After shooting almost an entire roll of film on a La Sardina in Sydney, Australia in 2011, I took the same camera overseas to the US five months later where it turns out I accidentally exposed the same roll again. The results urged me to take advantage of multiple-exposure techniques that I often previously forgot about.
It was the last remaining weeks in Sydney before I was due to fly to the US to embark on a semester abroad of college at the University of Missouri. A couple of friends and I gathered our lomo cameras and set off to the local dam which is surrounded by photogenic dry forests. With my La Sardina in hand, loaded with a rather unadventurous but disposable-camera favorite Kodak UltraMax 400, I shot half the roll off during that afternoon.
After we’d finished frolicking in the grass wielding our plastic-cams, I popped mine back into the glove compartment of my car where it lives.
Five months passed and I’m living in the US. More specifically Columbia, Missouri – a rather moderately-sized college town where I was partying my way through a semester abroad. A good friend of mine was visiting and he kindly fetched my La Sardina from the glove compartment of my car and packed it in his suitcase to bring to me.
During the months I was without the camera it somehow managed to knot itself up and I needed to fix it to continue shooting the roll.
Challenge accepted. I found myself wrestling it into functioning. After very little patience and minimal real effort, I chose to manually rewind the film backwards (thank you La Sardina for that ease-of-use) and start shooting from there.
What resulted was how I discovered the power and creative possibilities of multiple exposures (MX). Unintentionally or not.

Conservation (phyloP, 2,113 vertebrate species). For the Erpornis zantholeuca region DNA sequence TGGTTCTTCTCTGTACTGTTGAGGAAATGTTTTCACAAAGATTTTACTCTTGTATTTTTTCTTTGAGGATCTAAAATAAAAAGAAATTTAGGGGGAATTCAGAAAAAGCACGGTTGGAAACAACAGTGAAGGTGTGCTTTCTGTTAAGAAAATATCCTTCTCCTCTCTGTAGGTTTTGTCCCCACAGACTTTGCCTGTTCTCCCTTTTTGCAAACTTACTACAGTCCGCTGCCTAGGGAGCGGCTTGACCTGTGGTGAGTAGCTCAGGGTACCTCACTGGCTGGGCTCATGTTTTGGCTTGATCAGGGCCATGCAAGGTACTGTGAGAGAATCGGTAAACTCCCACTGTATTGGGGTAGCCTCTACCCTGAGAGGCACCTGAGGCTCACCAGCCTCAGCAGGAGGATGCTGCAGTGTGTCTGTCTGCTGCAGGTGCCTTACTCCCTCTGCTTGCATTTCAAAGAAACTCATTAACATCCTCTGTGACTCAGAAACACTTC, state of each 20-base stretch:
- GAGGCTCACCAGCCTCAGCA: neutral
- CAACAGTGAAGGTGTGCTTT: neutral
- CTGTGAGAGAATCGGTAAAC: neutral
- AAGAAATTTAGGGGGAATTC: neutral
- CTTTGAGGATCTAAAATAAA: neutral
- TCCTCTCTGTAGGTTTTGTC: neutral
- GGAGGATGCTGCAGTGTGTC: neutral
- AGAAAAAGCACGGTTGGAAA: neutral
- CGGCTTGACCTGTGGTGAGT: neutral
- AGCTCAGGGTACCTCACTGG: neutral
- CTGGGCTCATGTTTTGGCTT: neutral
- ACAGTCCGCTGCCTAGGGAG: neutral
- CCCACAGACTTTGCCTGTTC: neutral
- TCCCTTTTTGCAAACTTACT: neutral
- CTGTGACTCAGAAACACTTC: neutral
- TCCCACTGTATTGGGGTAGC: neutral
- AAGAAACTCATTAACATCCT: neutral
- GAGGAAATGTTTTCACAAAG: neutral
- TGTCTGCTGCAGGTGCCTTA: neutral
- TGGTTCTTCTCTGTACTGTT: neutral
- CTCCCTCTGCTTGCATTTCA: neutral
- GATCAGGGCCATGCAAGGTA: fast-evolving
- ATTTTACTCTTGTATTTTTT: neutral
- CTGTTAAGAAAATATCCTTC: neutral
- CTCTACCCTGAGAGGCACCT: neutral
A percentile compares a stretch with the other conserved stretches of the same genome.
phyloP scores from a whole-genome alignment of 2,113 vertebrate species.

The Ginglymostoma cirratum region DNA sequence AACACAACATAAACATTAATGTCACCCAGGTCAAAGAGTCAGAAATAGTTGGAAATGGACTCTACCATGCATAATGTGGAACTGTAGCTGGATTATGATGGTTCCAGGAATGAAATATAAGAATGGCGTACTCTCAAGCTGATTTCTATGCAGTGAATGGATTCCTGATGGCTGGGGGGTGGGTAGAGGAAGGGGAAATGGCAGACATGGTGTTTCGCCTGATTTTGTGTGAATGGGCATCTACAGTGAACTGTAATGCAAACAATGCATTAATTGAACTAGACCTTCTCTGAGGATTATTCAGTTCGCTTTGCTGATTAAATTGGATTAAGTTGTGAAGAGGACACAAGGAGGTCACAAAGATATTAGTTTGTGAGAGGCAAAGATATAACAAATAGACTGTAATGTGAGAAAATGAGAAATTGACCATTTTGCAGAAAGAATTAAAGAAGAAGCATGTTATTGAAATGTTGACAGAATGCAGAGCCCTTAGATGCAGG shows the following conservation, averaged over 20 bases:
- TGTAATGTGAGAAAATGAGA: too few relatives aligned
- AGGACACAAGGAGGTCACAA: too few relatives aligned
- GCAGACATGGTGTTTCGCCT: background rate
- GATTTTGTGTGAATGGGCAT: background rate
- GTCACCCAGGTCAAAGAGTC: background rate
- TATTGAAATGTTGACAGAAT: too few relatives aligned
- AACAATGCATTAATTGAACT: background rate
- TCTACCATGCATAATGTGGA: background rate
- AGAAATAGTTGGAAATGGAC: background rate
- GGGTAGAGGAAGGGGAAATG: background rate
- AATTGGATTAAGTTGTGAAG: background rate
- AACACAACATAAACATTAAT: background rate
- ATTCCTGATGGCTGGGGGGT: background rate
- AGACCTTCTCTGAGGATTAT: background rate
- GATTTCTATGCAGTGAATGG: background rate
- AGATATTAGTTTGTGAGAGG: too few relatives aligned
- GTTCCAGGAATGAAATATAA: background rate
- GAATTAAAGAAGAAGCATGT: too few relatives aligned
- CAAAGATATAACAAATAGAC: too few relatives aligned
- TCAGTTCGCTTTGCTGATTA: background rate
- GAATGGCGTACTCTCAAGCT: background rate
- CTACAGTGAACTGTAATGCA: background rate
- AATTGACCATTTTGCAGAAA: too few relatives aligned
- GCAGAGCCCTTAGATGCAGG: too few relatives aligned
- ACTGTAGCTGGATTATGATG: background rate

If any of you are like myself, a bit of a lomography rookie, then I’ll do my best to explain the concept of MX. Essentially you take two or more exposures on one slide/frame of film. The result is basically multiple images on top of each other in a single frame. You can typically achieve this by simply capturing a photograph and then flicking the switch marked “MX” on your lomography camera and you’re ready to take another shot right over that first one.
After finishing the roll off, I took it to be developed.
The results were a little hit and miss because, of course, the double exposures were entirely accidental. I had a fair few images that just plainly made no sense. I also had humorous pictures of friends at college exposed over the trees in Sydney.
This following photograph, however, is what urged me to share my accidental experimentation. On the right side is Amy who had joined me taking photos back in Sydney in early December 2011. On the left side is Lori getting herself dressed up before a night out, taken in May of 2012. It was pure luck that each of them happened to be on opposite sides of the frame.
Living on two different sides of the earth makes taking a photo of them both together obviously quite challenging. Thanks to my accidental discovery of multiple exposures, I can now enjoy and share pictures like these. And even if they feature people you don’t know and may never have the pleasure of meeting, you can still see the visual impact made by such a small, sometimes forgotten technique.
Perhaps you’ve got a half-finished roll of film left in a forgotten camera on the shelf that you could rewind and re-expose? Try it for yourself. You never know what the results will look like but I can bet there will be some accidental gem that you’ll want to share too.
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